Dr. Mikael Dolsten, Pfizer chief scientific officer, joins ‘Closing Bell’ to discuss Pfizer’s new partnership. The company plans to start COVID-19 trials by April.
The race is on to develop an immunization against COVID-19.
Dozens of companies and public labs around the world are working to develop a vaccine to prevent the spread of the flu-like virus. Over the last 48 hours, three biotech companies, in particular, have been thrust into the spotlight for their promise: BioNTech, CureVac and Moderna.
All three of these firms specialize in messenger RNA (mRNA) therapeutics. These mRNA molecules are used to instruct the body to produce its own immune response to fight a range of different diseases. This type of vaccine can potentially be developed and produced more quickly than traditional vaccines.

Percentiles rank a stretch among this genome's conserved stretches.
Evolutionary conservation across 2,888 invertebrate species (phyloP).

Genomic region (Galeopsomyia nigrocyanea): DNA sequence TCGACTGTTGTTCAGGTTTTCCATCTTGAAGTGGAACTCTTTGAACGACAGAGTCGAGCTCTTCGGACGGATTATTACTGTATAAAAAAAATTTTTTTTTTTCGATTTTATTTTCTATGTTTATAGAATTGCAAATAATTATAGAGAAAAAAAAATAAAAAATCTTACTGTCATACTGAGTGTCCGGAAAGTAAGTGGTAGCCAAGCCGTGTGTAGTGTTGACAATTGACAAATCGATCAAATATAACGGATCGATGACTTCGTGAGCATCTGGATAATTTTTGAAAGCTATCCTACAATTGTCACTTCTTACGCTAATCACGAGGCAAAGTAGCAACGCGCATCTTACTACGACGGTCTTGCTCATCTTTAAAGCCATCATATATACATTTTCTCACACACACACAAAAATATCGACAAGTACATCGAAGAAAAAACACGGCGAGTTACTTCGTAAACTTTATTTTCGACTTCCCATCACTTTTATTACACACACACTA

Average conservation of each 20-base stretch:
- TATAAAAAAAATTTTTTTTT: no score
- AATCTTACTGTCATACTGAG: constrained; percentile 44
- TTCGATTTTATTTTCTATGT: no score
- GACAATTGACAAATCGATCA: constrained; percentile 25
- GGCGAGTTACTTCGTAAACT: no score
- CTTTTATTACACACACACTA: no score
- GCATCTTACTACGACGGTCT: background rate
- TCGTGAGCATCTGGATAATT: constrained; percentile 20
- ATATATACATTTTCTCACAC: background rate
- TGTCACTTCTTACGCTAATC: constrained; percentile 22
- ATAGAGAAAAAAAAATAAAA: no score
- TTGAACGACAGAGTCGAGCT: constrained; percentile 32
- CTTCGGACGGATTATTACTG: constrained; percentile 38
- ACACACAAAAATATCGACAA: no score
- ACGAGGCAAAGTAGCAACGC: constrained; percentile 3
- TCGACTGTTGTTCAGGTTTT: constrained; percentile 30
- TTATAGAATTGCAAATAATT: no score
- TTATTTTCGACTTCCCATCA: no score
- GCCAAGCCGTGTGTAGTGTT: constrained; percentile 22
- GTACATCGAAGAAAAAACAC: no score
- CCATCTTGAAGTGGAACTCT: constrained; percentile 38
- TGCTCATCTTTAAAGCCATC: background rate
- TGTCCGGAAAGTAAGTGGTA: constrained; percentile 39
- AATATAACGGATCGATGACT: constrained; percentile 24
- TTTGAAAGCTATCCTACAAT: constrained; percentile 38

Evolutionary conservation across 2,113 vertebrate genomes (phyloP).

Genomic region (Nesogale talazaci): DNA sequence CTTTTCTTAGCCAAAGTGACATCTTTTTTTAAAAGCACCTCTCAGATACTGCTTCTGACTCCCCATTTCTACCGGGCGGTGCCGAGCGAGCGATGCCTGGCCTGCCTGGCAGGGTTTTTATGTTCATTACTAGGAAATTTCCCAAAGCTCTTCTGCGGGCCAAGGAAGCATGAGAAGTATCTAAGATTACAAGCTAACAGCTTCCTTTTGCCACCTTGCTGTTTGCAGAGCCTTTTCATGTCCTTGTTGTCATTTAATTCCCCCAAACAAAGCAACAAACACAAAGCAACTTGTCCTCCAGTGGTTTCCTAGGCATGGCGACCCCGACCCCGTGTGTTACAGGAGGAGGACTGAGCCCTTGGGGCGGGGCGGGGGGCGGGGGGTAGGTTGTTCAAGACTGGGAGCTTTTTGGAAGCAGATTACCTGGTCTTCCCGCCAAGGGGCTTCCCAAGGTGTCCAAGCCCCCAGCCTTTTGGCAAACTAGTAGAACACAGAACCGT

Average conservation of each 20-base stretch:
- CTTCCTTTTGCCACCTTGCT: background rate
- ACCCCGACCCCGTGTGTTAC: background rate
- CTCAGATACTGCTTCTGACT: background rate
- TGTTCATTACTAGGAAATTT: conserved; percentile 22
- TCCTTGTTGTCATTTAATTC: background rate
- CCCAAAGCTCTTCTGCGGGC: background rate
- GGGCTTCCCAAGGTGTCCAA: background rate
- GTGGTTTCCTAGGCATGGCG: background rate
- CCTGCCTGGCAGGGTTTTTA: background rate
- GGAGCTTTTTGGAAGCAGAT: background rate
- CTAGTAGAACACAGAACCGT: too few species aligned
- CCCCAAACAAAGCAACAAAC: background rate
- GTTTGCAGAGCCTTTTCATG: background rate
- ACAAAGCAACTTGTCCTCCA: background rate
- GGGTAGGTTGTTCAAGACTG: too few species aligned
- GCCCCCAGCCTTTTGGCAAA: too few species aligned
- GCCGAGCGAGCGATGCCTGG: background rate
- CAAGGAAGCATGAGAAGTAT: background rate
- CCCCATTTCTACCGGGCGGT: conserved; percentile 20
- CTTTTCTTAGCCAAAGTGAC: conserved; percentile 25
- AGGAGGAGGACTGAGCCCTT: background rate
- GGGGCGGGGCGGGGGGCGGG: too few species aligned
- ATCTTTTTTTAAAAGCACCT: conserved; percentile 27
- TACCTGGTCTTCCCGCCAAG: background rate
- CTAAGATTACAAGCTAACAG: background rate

Moderna is a Massachusetts-based biotech company working with the U.S. National Institutes of Health (NIH). It kicked off its first trial Monday in Seattle, Washington.
This is called a “phase one” study and is being conducted by the NIH. Moderna is also preparing for a potential “phase two” study that it would conduct itself. Moderna shares rose 27% in Monday’s trading session.
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